“It wasn’t easy, because the dirt was extremely hard blue marl. We’re talking very dense, very compact,” he said.

Jesco used numerous Volvo 35-ton (31.8 t) dump trucks and Caterpillar D6 and D8 dozers. The press pit was an excavation of about 30 ft. (9 m) and the baler pit was about 45 ft. (13.7 m).

“We also placed about 20,000 yards of concrete with a mat slab thickness ranging from three to six,” explained Hard. “We had up to 75 men working in two shifts. What hurt us was all the rain we had last summer. When that happens, the water goes in the holes.”

Jesco crews had to use a series of 6-in. (15.2 cm) pumps to get it out. There was a lot of night work, because of the logistics of moving that mass of concrete from two plants.

“We did an 1,800 yard pour and a 1,300 yard pour, which were pretty significant,” said Hard. “It took a lot of manpower and effort, but we got it done using a Kobelco 200-ton crane and an American 110-ton crane.

“We also probably did another 8,000 yards of concrete for the Assembly building and handled caissons and drill pier foundations for both buildings. They were anywhere from 15 to 30 feet and all went down into the hard pan dirt, which is like finding rock, it’s so hard.”

QORE Property Sciences Inc. of Montgomery handled soil and concrete testing to make certain the required densities and strengths were being met, said Operations Manager Alex Muncie.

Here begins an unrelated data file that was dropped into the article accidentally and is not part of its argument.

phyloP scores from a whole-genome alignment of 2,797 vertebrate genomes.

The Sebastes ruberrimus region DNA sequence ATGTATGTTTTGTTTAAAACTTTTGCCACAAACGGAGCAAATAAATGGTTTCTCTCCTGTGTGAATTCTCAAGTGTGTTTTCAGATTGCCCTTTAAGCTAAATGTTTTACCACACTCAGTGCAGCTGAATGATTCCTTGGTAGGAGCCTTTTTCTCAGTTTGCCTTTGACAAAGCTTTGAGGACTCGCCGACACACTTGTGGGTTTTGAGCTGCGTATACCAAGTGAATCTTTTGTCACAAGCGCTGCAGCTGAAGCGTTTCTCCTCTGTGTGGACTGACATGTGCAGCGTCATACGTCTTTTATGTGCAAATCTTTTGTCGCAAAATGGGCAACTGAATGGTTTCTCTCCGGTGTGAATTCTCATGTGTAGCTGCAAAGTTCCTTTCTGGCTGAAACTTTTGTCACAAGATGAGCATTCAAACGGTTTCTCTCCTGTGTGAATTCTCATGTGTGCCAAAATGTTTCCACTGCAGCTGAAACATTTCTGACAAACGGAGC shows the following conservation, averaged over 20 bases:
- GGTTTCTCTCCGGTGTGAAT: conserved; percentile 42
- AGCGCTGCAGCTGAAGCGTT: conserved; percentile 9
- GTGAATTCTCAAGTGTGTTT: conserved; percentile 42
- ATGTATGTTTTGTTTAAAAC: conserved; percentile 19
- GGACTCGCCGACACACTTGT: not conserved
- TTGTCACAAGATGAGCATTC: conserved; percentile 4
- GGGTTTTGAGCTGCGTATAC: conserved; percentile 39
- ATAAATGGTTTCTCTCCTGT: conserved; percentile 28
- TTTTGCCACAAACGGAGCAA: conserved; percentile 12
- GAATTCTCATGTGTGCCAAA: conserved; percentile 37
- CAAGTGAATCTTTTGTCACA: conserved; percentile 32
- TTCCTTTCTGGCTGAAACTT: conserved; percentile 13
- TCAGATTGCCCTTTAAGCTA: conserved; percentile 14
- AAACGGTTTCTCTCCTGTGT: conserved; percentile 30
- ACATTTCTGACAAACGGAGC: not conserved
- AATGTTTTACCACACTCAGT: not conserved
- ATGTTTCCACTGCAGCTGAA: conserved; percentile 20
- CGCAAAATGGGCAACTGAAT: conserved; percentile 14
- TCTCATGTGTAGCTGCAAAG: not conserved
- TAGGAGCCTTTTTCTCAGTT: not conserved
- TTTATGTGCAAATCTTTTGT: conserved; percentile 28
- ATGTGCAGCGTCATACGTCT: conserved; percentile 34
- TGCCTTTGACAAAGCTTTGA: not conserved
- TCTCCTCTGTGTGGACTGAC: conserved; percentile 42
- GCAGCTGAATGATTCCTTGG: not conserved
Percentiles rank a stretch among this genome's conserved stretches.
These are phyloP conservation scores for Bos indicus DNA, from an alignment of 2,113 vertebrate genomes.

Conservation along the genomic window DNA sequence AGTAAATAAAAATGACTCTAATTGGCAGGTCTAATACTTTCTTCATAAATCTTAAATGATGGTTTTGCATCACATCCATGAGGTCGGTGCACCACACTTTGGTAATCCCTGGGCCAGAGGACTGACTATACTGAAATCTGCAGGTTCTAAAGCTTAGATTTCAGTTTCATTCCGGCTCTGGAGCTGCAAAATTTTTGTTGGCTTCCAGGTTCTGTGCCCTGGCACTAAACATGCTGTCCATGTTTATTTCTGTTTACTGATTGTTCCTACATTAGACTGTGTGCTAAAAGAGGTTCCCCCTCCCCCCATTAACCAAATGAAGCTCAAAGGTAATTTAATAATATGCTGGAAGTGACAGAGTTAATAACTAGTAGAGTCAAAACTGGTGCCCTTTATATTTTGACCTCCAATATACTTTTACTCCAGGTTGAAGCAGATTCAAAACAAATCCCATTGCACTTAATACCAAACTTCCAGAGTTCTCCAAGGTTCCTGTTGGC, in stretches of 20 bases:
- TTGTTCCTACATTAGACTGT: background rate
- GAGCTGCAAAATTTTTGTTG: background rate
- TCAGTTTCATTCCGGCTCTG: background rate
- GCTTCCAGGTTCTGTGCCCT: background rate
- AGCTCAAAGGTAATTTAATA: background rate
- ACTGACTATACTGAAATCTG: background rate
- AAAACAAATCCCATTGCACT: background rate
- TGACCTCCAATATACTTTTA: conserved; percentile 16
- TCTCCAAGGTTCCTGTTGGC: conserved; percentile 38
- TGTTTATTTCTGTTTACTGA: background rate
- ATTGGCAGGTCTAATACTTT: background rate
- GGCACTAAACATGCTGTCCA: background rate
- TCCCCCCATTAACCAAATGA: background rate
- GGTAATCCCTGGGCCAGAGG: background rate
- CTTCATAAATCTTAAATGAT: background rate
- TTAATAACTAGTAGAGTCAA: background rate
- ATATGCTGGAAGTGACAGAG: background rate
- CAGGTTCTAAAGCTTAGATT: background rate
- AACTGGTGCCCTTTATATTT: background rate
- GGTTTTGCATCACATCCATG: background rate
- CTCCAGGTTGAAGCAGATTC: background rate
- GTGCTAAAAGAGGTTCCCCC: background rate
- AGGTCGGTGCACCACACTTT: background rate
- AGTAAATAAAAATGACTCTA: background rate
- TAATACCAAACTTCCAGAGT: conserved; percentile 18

“Our initial testing services included drilled shaft installation observation, reinforcing steel observation, concrete testing, asphalt testing and structural steel installation observation. Our additional services included roofing observation, paint thickness testing, floor flatness testing, and Roller Compacted Concrete testing,” he said.

A wide variety of cranes played a crucial role in the initial construction of the building and during the final stages of setting roof-mounted equipment. The cranes range from large Manitowocs to smaller Broderson cherry pickers. The more sizeable cranes were used to set the structural steel for the building frames, while the Brodersons were brought in to set pipe and other lighter utilities.

Other equipment used includes personnel lifts ranging from 40 to 120 ft. (12 to 36.6 m), both inside and on the exteriors. Those inside the buildings must have non-marring tires and contain spill/leak prevention protection.

Three crews from Fab-Arc of Oxford, AL, also put in long hours at the Hyundai plant, erecting the structural steel.